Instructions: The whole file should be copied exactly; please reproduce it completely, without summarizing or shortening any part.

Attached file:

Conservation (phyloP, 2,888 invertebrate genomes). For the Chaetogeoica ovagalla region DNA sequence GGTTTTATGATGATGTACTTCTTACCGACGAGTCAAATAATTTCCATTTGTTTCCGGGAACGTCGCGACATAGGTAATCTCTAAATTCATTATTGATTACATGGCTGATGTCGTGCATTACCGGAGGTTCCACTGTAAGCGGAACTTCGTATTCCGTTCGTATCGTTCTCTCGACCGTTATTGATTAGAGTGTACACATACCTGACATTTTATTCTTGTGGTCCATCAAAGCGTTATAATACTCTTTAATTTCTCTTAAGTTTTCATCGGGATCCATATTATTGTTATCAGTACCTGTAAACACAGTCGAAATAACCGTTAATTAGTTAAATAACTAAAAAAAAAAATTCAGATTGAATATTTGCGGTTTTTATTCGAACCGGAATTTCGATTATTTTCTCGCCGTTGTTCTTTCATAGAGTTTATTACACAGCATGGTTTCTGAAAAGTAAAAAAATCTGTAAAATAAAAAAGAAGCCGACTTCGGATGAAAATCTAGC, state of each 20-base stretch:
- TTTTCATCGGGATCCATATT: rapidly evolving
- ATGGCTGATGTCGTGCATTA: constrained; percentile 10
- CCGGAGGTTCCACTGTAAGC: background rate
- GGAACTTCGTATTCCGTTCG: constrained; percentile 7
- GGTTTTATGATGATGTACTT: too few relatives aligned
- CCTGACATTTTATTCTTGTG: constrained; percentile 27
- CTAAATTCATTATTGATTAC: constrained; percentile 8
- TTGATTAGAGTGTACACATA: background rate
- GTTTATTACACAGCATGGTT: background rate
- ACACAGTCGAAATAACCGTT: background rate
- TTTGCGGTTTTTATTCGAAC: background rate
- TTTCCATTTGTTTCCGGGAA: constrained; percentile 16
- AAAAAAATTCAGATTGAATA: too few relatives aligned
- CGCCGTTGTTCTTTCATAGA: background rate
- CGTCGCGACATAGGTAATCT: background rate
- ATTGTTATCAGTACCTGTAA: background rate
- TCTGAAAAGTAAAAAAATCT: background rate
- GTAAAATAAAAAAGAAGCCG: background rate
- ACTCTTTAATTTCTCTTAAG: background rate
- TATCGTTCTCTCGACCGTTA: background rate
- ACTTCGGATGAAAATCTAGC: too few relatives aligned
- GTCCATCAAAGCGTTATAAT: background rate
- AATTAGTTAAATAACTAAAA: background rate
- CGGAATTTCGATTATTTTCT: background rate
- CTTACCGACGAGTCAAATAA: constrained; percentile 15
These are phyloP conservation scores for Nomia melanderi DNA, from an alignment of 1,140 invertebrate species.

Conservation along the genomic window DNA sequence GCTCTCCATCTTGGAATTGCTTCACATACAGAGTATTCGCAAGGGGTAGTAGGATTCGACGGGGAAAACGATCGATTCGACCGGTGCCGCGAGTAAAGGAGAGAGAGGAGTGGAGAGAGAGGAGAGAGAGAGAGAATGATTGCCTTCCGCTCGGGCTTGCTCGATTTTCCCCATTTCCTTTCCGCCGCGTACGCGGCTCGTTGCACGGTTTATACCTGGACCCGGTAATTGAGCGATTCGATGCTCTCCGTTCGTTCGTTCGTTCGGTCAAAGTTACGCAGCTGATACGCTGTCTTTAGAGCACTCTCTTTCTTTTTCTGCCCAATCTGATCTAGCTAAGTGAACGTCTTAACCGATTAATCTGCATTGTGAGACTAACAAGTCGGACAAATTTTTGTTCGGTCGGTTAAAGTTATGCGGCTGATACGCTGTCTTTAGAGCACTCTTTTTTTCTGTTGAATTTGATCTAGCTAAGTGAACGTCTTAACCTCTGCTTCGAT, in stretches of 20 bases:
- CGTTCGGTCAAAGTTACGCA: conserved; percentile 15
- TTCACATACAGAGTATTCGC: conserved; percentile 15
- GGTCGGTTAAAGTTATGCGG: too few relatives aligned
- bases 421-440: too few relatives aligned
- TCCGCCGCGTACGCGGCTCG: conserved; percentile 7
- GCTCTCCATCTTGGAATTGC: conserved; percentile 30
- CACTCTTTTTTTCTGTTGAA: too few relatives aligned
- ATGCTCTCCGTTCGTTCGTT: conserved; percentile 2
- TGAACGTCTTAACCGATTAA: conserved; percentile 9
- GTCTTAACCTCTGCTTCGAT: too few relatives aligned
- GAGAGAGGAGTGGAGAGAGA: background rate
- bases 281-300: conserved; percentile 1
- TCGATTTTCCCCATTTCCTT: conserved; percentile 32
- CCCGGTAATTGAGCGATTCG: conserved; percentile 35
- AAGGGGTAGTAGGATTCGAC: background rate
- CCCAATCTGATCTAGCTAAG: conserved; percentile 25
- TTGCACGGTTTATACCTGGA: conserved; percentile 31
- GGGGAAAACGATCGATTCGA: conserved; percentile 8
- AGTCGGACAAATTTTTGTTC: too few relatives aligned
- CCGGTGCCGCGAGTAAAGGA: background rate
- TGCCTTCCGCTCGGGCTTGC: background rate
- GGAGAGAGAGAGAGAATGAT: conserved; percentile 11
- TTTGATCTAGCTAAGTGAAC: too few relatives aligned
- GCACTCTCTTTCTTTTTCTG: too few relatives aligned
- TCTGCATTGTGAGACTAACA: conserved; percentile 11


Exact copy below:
Conservation (phyloP, 2,888 invertebrate genomes). For the Chaetogeoica ovagalla region DNA sequence GGTTTTATGATGATGTACTTCTTACCGACGAGTCAAATAATTTCCATTTGTTTCCGGGAACGTCGCGACATAGGTAATCTCTAAATTCATTATTGATTACATGGCTGATGTCGTGCATTACCGGAGGTTCCACTGTAAGCGGAACTTCGTATTCCGTTCGTATCGTTCTCTCGACCGTTATTGATTAGAGTGTACACATACCTGACATTTTATTCTTGTGGTCCATCAAAGCGTTATAATACTCTTTAATTTCTCTTAAGTTTTCATCGGGATCCATATTATTGTTATCAGTACCTGTAAACACAGTCGAAATAACCGTTAATTAGTTAAATAACTAAAAAAAAAAATTCAGATTGAATATTTGCGGTTTTTATTCGAACCGGAATTTCGATTATTTTCTCGCCGTTGTTCTTTCATAGAGTTTATTACACAGCATGGTTTCTGAAAAGTAAAAAAATCTGTAAAATAAAAAAGAAGCCGACTTCGGATGAAAATCTAGC, state of each 20-base stretch:
- TTTTCATCGGGATCCATATT: rapidly evolving
- ATGGCTGATGTCGTGCATTA: constrained; percentile 10
- CCGGAGGTTCCACTGTAAGC: background rate
- GGAACTTCGTATTCCGTTCG: constrained; percentile 7
- GGTTTTATGATGATGTACTT: too few relatives aligned
- CCTGACATTTTATTCTTGTG: constrained; percentile 27
- CTAAATTCATTATTGATTAC: constrained; percentile 8
- TTGATTAGAGTGTACACATA: background rate
- GTTTATTACACAGCATGGTT: background rate
- ACACAGTCGAAATAACCGTT: background rate
- TTTGCGGTTTTTATTCGAAC: background rate
- TTTCCATTTGTTTCCGGGAA: constrained; percentile 16
- AAAAAAATTCAGATTGAATA: too few relatives aligned
- CGCCGTTGTTCTTTCATAGA: background rate
- CGTCGCGACATAGGTAATCT: background rate
- ATTGTTATCAGTACCTGTAA: background rate
- TCTGAAAAGTAAAAAAATCT: background rate
- GTAAAATAAAAAAGAAGCCG: background rate
- ACTCTTTAATTTCTCTTAAG: background rate
- TATCGTTCTCTCGACCGTTA: background rate
- ACTTCGGATGAAAATCTAGC: too few relatives aligned
- GTCCATCAAAGCGTTATAAT: background rate
- AATTAGTTAAATAACTAAAA: background rate
- CGGAATTTCGATTATTTTCT: background rate
- CTTACCGACGAGTCAAATAA: constrained; percentile 15
These are phyloP conservation scores for Nomia melanderi DNA, from an alignment of 1,140 invertebrate species.

Conservation along the genomic window DNA sequence GCTCTCCATCTTGGAATTGCTTCACATACAGAGTATTCGCAAGGGGTAGTAGGATTCGACGGGGAAAACGATCGATTCGACCGGTGCCGCGAGTAAAGGAGAGAGAGGAGTGGAGAGAGAGGAGAGAGAGAGAGAATGATTGCCTTCCGCTCGGGCTTGCTCGATTTTCCCCATTTCCTTTCCGCCGCGTACGCGGCTCGTTGCACGGTTTATACCTGGACCCGGTAATTGAGCGATTCGATGCTCTCCGTTCGTTCGTTCGTTCGGTCAAAGTTACGCAGCTGATACGCTGTCTTTAGAGCACTCTCTTTCTTTTTCTGCCCAATCTGATCTAGCTAAGTGAACGTCTTAACCGATTAATCTGCATTGTGAGACTAACAAGTCGGACAAATTTTTGTTCGGTCGGTTAAAGTTATGCGGCTGATACGCTGTCTTTAGAGCACTCTTTTTTTCTGTTGAATTTGATCTAGCTAAGTGAACGTCTTAACCTCTGCTTCGAT, in stretches of 20 bases:
- CGTTCGGTCAAAGTTACGCA: conserved; percentile 15
- TTCACATACAGAGTATTCGC: conserved; percentile 15
- GGTCGGTTAAAGTTATGCGG: too few relatives aligned
- bases 421-440: too few relatives aligned
- TCCGCCGCGTACGCGGCTCG: conserved; percentile 7
- GCTCTCCATCTTGGAATTGC: conserved; percentile 30
- CACTCTTTTTTTCTGTTGAA: too few relatives aligned
- ATGCTCTCCGTTCGTTCGTT: conserved; percentile 2
- TGAACGTCTTAACCGATTAA: conserved; percentile 9
- GTCTTAACCTCTGCTTCGAT: too few relatives aligned
- GAGAGAGGAGTGGAGAGAGA: background rate
- bases 281-300: conserved; percentile 1
- TCGATTTTCCCCATTTCCTT: conserved; percentile 32
- CCCGGTAATTGAGCGATTCG: conserved; percentile 35
- AAGGGGTAGTAGGATTCGAC: background rate
- CCCAATCTGATCTAGCTAAG: conserved; percentile 25
- TTGCACGGTTTATACCTGGA: conserved; percentile 31
- GGGGAAAACGATCGATTCGA: conserved; percentile 8
- AGTCGGACAAATTTTTGTTC: too few relatives aligned
- CCGGTGCCGCGAGTAAAGGA: background rate
- TGCCTTCCGCTCGGGCTTGC: background rate
- GGAGAGAGAGAGAGAATGAT: conserved; percentile 11
- TTTGATCTAGCTAAGTGAAC: too few relatives aligned
- GCACTCTCTTTCTTTTTCTG: too few relatives aligned
- TCTGCATTGTGAGACTAACA: conserved; percentile 11